Surveying Muslims

The Pew Forum just published an impressive international survey of Muslims and their perspectives on religion, society, and politics.  The methodology section gives fair warning about the difficulties of attempting a survey across societies as diverse as Morocco and Thailand, Russia and Niger, in 80 languages, especially such a long survey.

Some results were not surprises.  The fact that most Muslims believe that suicide bombers targeting civilians is never justified in defense of Islam accords both with the traditional Sunni rejection of suicide missions and the widespread human desire for peace and stability.  The extreme exception, that of the Palestinian territories (where 40% said that suicide attacks may be justified), is revealing either of the desperation of the populace or its militancy, depending on your preferred political interpretation.  The fact that more parents are comfortable with sons marrying non-Muslims than with daughters doing so is to be expected, as is the awful fact that justification for “honor killings” is more widespread against women than against men.

The big news item seems to be that most Muslims “want Shari’a,” but disagree on what that means.  This was highlighted in the study’s Executive Summary, as well as in articles by the LA Times, CNN’s Religion blog, and al-Jazeera Arabic, to take three examples.  Some sources have then remarked with surprise that the majority of survey participants also favored freedom of religion.  I don’t find either of these results all that surprising.

It is important to remember that the concept of “al-shari’a” (الشريعة) in Islamic societies is very different from how “Shari’a” is considered in the West.  Public discussion of “Shari’a” in the West regards it as a foreign and alien legal system, focusing on how “out of step” Shari’a is with “modern values,” how harsh some of the prescribed sentences can be, and how it is only associated with violent militants.  Things look very different in Muslim-majority countries, where al-shari’a (when it doesn’t just mean “the law” – I looked in vain on the Pew Forum’s website to see how this question was precisely worded in Arabic) can mean a check on corruption and criminality, God’s revealed way of “fair dealing,” and the end of social ills such as public drunkenness and prostitution.  Far from being only associated with militants, this study reveals that in many countries (but not Azerbayjan) it can seem that almost “everyone in their right mind” wants al-shari’a.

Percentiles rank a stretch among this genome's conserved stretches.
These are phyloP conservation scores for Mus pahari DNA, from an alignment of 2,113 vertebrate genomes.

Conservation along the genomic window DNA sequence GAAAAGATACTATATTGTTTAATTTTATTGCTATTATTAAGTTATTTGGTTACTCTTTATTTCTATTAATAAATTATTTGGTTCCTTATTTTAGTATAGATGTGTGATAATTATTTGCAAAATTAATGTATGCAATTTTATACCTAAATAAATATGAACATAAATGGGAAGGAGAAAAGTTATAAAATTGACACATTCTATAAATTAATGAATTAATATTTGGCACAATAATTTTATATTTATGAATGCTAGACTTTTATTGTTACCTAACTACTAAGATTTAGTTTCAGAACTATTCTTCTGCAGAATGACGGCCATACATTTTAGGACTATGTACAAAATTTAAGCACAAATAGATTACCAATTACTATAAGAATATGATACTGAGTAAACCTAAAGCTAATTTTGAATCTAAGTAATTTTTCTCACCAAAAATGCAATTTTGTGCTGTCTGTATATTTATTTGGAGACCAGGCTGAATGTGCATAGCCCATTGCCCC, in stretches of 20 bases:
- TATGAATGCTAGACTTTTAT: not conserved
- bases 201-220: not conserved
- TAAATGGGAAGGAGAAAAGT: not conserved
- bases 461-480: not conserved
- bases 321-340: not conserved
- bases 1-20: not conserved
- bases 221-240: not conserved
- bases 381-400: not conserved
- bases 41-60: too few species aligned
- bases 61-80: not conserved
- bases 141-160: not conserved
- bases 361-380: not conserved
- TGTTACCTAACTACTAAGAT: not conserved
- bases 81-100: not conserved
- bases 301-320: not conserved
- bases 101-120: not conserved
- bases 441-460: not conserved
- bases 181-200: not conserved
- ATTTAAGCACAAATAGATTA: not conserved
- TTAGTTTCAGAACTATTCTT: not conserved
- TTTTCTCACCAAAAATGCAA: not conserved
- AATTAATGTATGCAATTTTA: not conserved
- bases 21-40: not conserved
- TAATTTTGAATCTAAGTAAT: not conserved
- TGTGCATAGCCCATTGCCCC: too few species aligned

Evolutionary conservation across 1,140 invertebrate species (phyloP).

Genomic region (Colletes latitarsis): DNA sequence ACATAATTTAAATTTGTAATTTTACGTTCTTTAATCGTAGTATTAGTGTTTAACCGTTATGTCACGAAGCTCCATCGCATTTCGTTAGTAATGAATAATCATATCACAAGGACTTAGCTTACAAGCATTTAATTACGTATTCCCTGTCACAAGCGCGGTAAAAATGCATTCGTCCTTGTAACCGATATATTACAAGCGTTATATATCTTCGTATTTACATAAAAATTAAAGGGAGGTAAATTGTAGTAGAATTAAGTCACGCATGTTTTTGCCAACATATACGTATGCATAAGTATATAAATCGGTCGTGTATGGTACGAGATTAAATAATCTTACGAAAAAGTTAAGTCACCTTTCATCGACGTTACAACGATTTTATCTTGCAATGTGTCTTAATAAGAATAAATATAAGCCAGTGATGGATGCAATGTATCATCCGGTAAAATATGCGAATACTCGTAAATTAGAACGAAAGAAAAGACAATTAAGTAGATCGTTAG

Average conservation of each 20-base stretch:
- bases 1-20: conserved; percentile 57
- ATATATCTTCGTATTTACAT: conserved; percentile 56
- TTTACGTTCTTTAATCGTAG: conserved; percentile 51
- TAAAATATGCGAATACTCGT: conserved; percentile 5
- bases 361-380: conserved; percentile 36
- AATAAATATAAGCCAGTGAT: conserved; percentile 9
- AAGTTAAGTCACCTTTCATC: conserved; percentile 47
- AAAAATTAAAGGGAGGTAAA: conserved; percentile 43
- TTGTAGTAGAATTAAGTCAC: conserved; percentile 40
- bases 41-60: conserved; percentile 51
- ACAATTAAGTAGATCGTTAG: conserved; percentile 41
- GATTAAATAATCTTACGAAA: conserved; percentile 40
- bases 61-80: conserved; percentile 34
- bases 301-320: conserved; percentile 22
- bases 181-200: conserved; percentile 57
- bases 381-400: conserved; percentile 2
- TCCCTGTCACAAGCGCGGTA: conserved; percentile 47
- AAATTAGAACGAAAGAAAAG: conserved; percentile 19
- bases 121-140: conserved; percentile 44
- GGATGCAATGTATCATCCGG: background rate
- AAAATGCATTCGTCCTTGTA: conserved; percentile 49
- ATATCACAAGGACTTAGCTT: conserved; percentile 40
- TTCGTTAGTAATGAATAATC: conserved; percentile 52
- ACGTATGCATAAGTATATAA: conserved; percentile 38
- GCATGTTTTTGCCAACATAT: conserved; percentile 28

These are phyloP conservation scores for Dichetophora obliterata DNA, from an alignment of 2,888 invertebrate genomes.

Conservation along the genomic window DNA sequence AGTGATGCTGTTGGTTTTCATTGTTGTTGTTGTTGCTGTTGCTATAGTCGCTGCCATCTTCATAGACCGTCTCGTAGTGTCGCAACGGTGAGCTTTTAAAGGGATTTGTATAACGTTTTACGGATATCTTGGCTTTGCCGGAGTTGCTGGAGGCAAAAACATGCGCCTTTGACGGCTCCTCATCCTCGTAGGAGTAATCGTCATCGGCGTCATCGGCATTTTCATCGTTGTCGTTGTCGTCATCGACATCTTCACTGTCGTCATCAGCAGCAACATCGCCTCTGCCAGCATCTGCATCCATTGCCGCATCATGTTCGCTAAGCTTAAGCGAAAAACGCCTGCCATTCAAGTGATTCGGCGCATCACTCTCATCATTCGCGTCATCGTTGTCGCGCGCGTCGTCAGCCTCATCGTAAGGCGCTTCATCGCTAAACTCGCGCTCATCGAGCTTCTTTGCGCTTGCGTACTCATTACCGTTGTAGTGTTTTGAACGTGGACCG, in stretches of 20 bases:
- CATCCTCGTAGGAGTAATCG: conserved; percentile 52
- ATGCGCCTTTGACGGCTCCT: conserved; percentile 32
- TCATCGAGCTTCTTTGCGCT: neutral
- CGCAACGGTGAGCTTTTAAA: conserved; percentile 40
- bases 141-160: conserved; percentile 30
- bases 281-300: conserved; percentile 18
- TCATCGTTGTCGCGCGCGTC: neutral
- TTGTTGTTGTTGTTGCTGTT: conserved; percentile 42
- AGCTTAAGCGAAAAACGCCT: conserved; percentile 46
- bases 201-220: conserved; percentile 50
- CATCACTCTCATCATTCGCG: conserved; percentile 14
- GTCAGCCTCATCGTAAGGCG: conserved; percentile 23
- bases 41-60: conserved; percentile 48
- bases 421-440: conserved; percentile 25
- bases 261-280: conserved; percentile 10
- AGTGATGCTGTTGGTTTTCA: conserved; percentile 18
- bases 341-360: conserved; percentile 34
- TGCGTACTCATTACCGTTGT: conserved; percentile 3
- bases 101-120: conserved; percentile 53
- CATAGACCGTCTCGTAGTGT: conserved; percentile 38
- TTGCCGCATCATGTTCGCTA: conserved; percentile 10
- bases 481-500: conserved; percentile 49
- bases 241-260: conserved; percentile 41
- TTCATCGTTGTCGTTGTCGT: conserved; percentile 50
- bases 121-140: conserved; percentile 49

It is indicative that in all countries (except Afghanistan, by one percentage point) more respondents favored applying Islamic law to “family and property disputes” than favored the death penalty for those who convert away from Islam (questions #92a and #92b), and while not so uniform, in most countries more people favored the application of al-shari’a to family/property than to the harsh sentences (flogging, cutting off hands for theft, stoning for adultery) which are constitutive of what many Western non-Muslim commentators mean by Shari’a itself.  Those latter numbers may still be uncomfortably high for many, but they indicate that those “harsh punishments” are not what many Muslims identify as the most important part of Islamic law.  Even apart from the question whether respondents consider al-shari’a to be susceptible of multiple interpretations, the precise connotations of the term vary widely.

And if shari’a means different things to different people, religious freedom can as well.  I once had a friend who was from Singapore but had lived for years in Japan, before I met him in a Chicago suburb.  He commented that Americans think they have religious freedom, but they’re wrong: the Japanese are much more religiously free to hold whatever views and engage in almost whatever practices they like.  He saw the US as surprisingly religiously closed.  But for many Muslims, religious freedom could look very different.  It might include worshiping your way in private, but there might be limitations in public and it simply does not extend to trying to convert Muslims away from the true religion.  Such a stance would still be called favoring religious freedom, and yet would be consistent with very traditional interpretations of the legal regulations on non-Muslims (often termed shuruṭ ‘Umar, “Umar’s stipulations,” after the second caliph, who allegedly developed the scheme in the 7th century).  Thus whether Muslims look for inspiration to Western liberalism or to Sunni fiqh, they are likely to say that religious freedom for non-Muslims is, within bounds, a good thing.